Many times, the inspiration for one of my Sunday dinners is a food challenge by the family. Other times, I look for an untried world cuisine to make my own variation of a traditional dish. This week, I started with a bottle of hot sauce.
During the spring break, we went to the Monterey Bay Aquarium. As we walked along Cannery Row, we came upon a store that sold almost nothing but hot sauces. The Pepper Palace had a tasting bar, so you could try before you buy. We finally chose Apple Smoked Habanero Hot Sauce.
Now I had an ingredient, but what was I going to make with it? I decided a roasted chicken is always a good main dish. Over the last few months, I have been experimenting with roasted chicken, developing my own technique. An overnight wine-based marinade, an herbed butter paste under the skin, and then into the oven.
I have tried different wines, different herbs and additions to add to the butter paste, and finally different roasting temperatures. Today, I decided on a sherry and herb marinade. In addition to the hot sauce, I decided to add some lemon marmalade to the butter.
My mother, Claudia, taught me to roast chickens at 350º F for one hour. I have read other recipes that suggest temperatures as high as 500º F. Other recipes go the other directions and roast the chicken at various lower temperatures.
The goal of high-heat roasting is to bring the chicken’s internal temperature quickly to 165º F before all of the moisture is driven out of the meat by the heat. Low-heat roasting tries to bring the internal temperature up slowly, so that the moisture remains trapped inside the bird, but this method takes far longer for the chicken to fully cook. The one temperature that I can really reject is roasting a chicken at 300º F. This temperature was high enough to force the moisture out of the meat, but still took so long to come up to temperature that it produced a super dry, tough chicken.
Today’s experiment was to start roasting the chicken in a hot oven and to then reduce the heat to 250º F. The high-heat sears and seals the skin trapping in the moisture and butter paste. I then slow roasted the bird until it came up to within a degree or two under the safe internal temperature of 165º F. I finally brushed on a glaze and broiled the skin for 10 minutes to finish the bird off. This method took three hours of cooking time, but it produced a tender, moist, fall-off-the-bone chicken with a crispy skin.
From an aesthetic point of view a roasted chicken has a problem. When you put it on a serving platter it looks naked all by itself. You can fill in the empty space around the edges with lettuce or parsley, but I have started to put a side dish on the plate. If I have roasted vegetables or potatoes, I spread them around the chicken “to keep it company.” This post is actually two recipes in one—one for the chicken and one for the side dish of spinach and potatoes.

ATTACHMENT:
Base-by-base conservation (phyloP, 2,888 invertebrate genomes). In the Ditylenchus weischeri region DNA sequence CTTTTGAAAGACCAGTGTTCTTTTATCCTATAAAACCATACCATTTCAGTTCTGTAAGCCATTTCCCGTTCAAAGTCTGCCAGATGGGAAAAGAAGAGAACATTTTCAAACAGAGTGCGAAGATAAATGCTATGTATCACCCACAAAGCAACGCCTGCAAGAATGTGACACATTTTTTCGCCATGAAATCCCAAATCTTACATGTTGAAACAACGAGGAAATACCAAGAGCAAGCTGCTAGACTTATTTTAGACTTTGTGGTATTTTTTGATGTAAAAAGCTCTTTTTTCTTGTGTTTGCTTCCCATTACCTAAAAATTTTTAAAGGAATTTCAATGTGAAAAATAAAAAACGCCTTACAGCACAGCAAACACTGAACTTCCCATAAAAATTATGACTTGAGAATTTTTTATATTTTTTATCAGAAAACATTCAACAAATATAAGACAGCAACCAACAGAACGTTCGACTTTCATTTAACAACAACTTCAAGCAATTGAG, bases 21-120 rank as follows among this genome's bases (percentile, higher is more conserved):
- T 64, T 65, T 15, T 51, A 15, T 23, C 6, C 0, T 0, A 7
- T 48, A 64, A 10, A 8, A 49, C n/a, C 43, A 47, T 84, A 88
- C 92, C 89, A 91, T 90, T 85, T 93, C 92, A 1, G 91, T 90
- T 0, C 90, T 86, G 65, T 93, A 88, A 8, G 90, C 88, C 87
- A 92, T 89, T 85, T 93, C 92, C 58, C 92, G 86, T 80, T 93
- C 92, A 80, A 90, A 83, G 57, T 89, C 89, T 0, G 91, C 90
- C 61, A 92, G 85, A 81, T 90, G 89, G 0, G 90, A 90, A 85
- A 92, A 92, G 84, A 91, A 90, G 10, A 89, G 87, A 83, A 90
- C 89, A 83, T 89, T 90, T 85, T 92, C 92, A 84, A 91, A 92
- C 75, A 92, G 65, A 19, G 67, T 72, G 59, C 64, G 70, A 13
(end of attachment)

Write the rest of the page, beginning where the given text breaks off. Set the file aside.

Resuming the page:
After Dinner Note: I am usually very cautious about adding hot sauces to a dish. I usually figure that if an individual diner wants more spice that they may add it at the table. Today, however, I threw caution to the wind and used far more of the habanero sauce than usual. Surprisingly, it turned out to be a good choice. Between being spread out over the entire dish—and the heat of the long cooking time breaking down the some of the capsaicin—the spiciness had turned sweet and flavorful. It still had some bite, but everyone agreed—even those who like it mild—that it was the best roast chicken I had ever made.
Karl’s Lemon Chicken Habanero with Sautéed Spinach and Fingerling Potatoes
Karl’s Lemon Chicken Habanero
1 whole chicken (4-5 lbs.)
¾ cup very dry sherry
¼ cup yellow onion, finely grated
4 large cloves garlic, crushed to a paste
1 Tbs. sherry vinegar
1 tsp. summer savory
1 tsp. chervil
1 tsp. Kosher salt
½ tsp. black pepper, cracked
4 Tbs. unsalted butter, softened
¼ cup Karl’s Lemon Micro Marmalade (or commercial lemon marmalade)
1 ½ Tbs. Apple Smoked Habanero Hot Sauce
¼ cup Karl’s Lemon Micro Marmalade
1 ½ Tbs. Apple Smoked Habanero Hot Sauce
1 Tbs. very dry sherry
Karl’s Sautéed Spinach and Fingerling Potatoes
1 lb. Fingerling Potatoes
2 Tbs. unsalted butter
½ yellow onion, diced
¼ tsp. Kosher salt
3 cloves garlic, minced
1 Tbs. Apple Smoked Habanero Hot Sauce
½ tsp. summer savory
½ tsp. chervil
¼ tsp. black pepper
12 oz. baby spinach
1. The night before your dinner, rinse and pat the bird dry.
2. Separate the skin from the breast and thighs.
Tip: Lay the chicken on its back with the neck facing away from you. Slide your fingers under the skin at the back of the breast bone and spread your fingers apart. Try not to rip the skin any wider near the breast bone. Push your hand in further and repeat the finger spreading. Slide your fingers over the outside of the thighs. You should now have much of the skin separated from the meat on both sides of the bird.
3. Mix the marinade ingredients in a small bowl.
4. Set the chicken inside a sealable gallon plastic bag—neck side down.
5. Pour half of the marinade under the skin around the breast and work it up around the thighs and legs.
6. Pour the rest of the marinade into the cavity of the bird .
7. Press as much air out of the bag as you can and seal it.
8. Massage the bird to distribute the wine under the skin and to coat the outside skin with the marinade.
Note: The marinade in the cavity will leak out and provide plenty of liquid to do this. This is also why you put the bird in the bag before adding the marinade.
9. Set the chicken in the refrigerator overnight to marinate.
Tip: Flip the bag over every few hours to redistribute the marinade.